New York - February 16, 2003. In the latest chapter to an evolving story that will change the way index fund managers operate, Standard & Poor's Indexes announced the twelve Nasdaq-listed securities that will be used in its upcoming closing prices pilot program. The program will involve Nasdaq listed stocks in the S&P 500, and will be calculated using closing prices as determined on the American Stock Exchange (Amex).
"We are implementing this pilot program as a result of concerns expressed by some in the investor community about the reliability of the closing prices for Nasdaq-listed securities. For example, on the date on which one or more stocks are added to or removed from the S&P 500, or when the futures or options based on the S&P 500 expire, investors tracking the index need reliable and achievable prices at which they can reasonably expect to trade," said David Blitzer, Chairman of the S&P 500 Index Committee.
This pilot will begin Monday, March 1, 2004 with six stocks:
Standard & Poor's will add six more stocks to the pilot program on Monday, March 8, 2004:
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The pilot program will end on Friday, May 14, 2004 at which time pricing on the twelve stocks will revert to Nasdaq closes. Plans for the pilot plan had initially been delayed after concerns were voiced by the Nasdaq Stock Exchange, in a letter to the Securities and Exchange Commission (SEC), as well as in letters by the Financial Information Forum to both Standard & Poor's and the SEC.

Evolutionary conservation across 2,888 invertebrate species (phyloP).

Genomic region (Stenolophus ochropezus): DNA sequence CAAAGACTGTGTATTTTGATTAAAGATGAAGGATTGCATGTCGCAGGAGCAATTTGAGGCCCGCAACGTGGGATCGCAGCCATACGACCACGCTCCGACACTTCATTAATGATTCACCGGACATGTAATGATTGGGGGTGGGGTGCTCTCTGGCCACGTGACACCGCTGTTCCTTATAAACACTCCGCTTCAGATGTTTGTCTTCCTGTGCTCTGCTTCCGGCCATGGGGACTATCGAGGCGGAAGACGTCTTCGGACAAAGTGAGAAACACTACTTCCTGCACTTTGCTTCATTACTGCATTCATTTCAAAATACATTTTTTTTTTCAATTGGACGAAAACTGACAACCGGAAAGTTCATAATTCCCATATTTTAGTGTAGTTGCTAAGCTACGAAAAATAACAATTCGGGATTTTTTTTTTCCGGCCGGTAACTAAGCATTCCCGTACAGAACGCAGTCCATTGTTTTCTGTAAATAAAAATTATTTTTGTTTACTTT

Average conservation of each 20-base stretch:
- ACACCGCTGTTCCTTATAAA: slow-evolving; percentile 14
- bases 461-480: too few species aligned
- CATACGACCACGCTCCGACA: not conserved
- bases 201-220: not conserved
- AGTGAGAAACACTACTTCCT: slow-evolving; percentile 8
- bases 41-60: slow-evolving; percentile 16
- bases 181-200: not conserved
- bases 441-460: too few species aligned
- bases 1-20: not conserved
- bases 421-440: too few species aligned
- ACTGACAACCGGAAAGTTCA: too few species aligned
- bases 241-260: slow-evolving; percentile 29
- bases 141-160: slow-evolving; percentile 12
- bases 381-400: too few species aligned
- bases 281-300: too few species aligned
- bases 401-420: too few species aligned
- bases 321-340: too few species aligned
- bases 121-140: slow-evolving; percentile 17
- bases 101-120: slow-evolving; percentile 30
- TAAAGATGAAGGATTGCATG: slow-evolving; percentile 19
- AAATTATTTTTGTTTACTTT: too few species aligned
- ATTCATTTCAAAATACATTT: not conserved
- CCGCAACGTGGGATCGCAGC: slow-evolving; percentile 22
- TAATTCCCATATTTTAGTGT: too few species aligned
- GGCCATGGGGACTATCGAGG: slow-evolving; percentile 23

The choice of the American Stock Exchange (AMEX) for the program was an interesting one, as the AMEX is not noted for having the best technology of the exchanges, and trades a very small amount of Nasdaq stock volume. The AMEX is, however, known as an innovator, and the move by S&P highlighted the problem with getting good closing prices for Nasdaq stocks. Click here to read the story covering the Nasdaq opening and closing prices systems in detail.
Clearly, S&P above all simply wants a reliable pricing system for its licensees. Indeed, it is possible that the AMEX pilot program was meant as a message to Nasdaq to get its house in order on closing prices. If so it worked, because Nasdaq has since announced a program for unified opening and closing prices and executions.
A new permanent system will come soon enough, as Blitzer noted, "Following the testing period we will evaluate the performance of the Amex pilot program and the new Nasdaq closing price system, and will be soliciting feedback from the investment community. We expect to publish our findings shortly thereafter."
When the dust has settled and a new opening and closing pricing and execution system has been implemented for Nasdaq stocks, investors will be better for it. The reason as Blitzer notes, is simple, "Index funds want an achievable closing price."